Monday, October 23, 2017

Fan Days 2017 - Moments in Time

This year's Fan Days was a bit different for me.  For the first time I worked with Guest Services instead of working as a Crew Member.  My job was twofold: 1) coordinate with the Guest Liaisons to be sure that we had coverage for our Guests at all times, and 2) make sure that if the guests or their representatives / Managers / assistants needed anything, it was taken care of to the best of my ability.  While that may sound very glamorous, it really meant that I spent most of my weekend riding freight elevators between floors 1, 3, and 4, with brisk mission-based bursts of walking between elevator rides.

I did have some memorable moments, however, and I want to put them down so I can remember them all.


  • Won a bet with Kristian Nairn that he is younger than me.  He says I wear my age well.
  • Bruce Boxleitner tells some of the best stories.  According to him, George Lucas' nickname for Glen Larson after Battlestar Galactica came out in 1979 was "Glen Larceny" because Lucas felt BSG was a Star Wars ripoff.
  • Ruth Connell is wee and beautiful and kind.  Her rep, Liam, is very intense while doing his job, but has a fun sense of humor, and offered me a selfie with HIM for my birthday.  I took him up on it, and took Ruth up on her offer too when it was made.
  • Madelaine Petsch and I were destined to keep meeting in the same exact place in the backstage hallway.  We were constantly running into one another there.  Luckily we weren't literally running into each other, because I would have smooshed her.
  • Eugene Brave Rock is a very kind, mellow man.  He has a wide-eyed kind of joy when it comes to being at conventions.  I hope that he never loses that sense of fun and wonder.
  • Mara Wilson doesn't catch sarcasm, so you have to tell her you're being sarcastic, which can lead to some very amusing moments.
  • I am very honored and pleased that Austin St. John remembered me from when I moderated a Q&A with him and some other Power Ranger folks.  His kids are adorable. His wife is lovely. And if I ever interview him again, one of my questions has to be "What is the absolute best conversation you've ever had with a fan since you started doing conventions?"  If his answer isn't "Paleontology", then I get to harass him about it. :)
  • Jeremy Jordan is a nice kid.  I didn't get to talk much with him, but his rep and I got along really well, especially after I found her missing sweater for her.  It's a Weeping Angels cardigan, and they don't make them any more, so she was so very happy she hadn't lost it.
  • I didn't get to talk to David Tennant much, really, just some passing "Hi" and "Hello"s in the hallway, but he seemed very energetic, very pleasant, cheerful, and really seems to enjoy meeting his fans.
  • I hardly got to see Graham McTavish, but again, he seemed nice.  His rep was very cool and appreciative of all of the work our team was doing.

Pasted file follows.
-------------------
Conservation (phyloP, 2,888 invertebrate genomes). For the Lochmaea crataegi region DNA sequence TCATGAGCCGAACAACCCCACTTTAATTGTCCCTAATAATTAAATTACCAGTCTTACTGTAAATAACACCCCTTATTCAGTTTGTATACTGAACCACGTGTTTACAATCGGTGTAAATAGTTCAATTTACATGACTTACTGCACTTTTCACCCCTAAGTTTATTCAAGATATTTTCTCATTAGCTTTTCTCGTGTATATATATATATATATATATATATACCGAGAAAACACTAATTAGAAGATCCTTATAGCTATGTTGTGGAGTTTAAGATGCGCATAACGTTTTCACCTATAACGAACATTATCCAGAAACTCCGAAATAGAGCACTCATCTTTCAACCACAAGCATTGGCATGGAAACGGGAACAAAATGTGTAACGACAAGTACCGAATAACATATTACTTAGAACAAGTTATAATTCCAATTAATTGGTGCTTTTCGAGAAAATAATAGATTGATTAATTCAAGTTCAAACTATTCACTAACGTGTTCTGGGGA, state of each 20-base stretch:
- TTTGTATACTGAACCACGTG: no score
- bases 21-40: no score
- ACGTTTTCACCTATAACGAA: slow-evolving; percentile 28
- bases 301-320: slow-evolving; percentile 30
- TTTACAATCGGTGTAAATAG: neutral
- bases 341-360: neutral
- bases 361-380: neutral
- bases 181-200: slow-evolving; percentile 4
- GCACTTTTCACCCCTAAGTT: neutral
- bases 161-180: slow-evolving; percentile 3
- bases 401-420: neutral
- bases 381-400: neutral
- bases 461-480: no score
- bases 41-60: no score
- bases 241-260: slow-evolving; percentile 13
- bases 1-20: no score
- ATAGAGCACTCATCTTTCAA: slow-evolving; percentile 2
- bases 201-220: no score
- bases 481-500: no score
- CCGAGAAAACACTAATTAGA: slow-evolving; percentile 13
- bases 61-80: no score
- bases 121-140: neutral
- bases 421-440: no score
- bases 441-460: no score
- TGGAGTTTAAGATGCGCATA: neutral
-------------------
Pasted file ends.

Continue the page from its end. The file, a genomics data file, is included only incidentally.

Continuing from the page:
• Kristian Nairn fully expects me to show up at his next Dallas gig.  I'm to stand at the foot of the stage holding a Sprite in one hand, and a bag of cough drops in the other.  I'm seriously considering sending a six-pack of Sprite and a large bag of honey lemon cough drops to the venue for him the next time he comes here. *LOL*
  • "Et tu, Brute? Et tu?"
  • The Chef and kitchen staff at Irving Convention Center do a really amazing job of things.  The Guests were very happy with the food in the Green Room, and a few even told me it was the best food they'd ever had at a convention.  I made sure to let the Chef know this, and to thank him and ask that he pass the thanks on to his team.
  • I had an "Aw, shucks" moment when one of the ICC kitchen staff stopped me and said, "You work very hard.  I don't know what you do, but you work very hard.  You're also a very pleasant person.  I hope that they bring you back next time."  I didn't really do anything special, I just treated them all like the human beings they are by greeting them with a smile, asking how their days were going, and being my normal self.  That said, I really appreciated his words.
  • Dara, Maresa, and I bonded over the fact that if you're name isn't "normal", then people will mispronounce it all of the time.  Eventually you start just answering to any version that gets close enough.
  • Italian Cafe on Las Colinas Blvd is amazing.  Some of the best Italian food I've had since moving to Texas.  If you get Benny as your server, leave him a big tip.  He's awesome.
  • Having everyone from Guests, to reps, to other staff and crew wishing you happy birthday all day is pleasantly surprising and adds an extra smile to an already happy day.
  • Note to self:  ALWAYS remember to take a portable charger. ALWAYS.
  • Personal surprise: I can do 12,000+ steps for three days in a row without dying.  Who knew???

There are other moments that are in my mind, but those are going in my private journal.  All in all, it was an amazing weekend.  I'm happy I could help Jessica and take some of the load off her shoulders so she could focus on other things.  My Guest Liaisons did an amazing job.  My Runners were on top of things and made sure that Guests made it to where they had to be on time without me having to ride herd on anyone.  I really enjoyed doing this more than I thought I would.  I was afraid that switching roles from my usual to this would take some of the joy out of things for me.  I guess I really AM hard-wired to want to make sure others are enjoying themselves and have everything that they need to make their lives easier.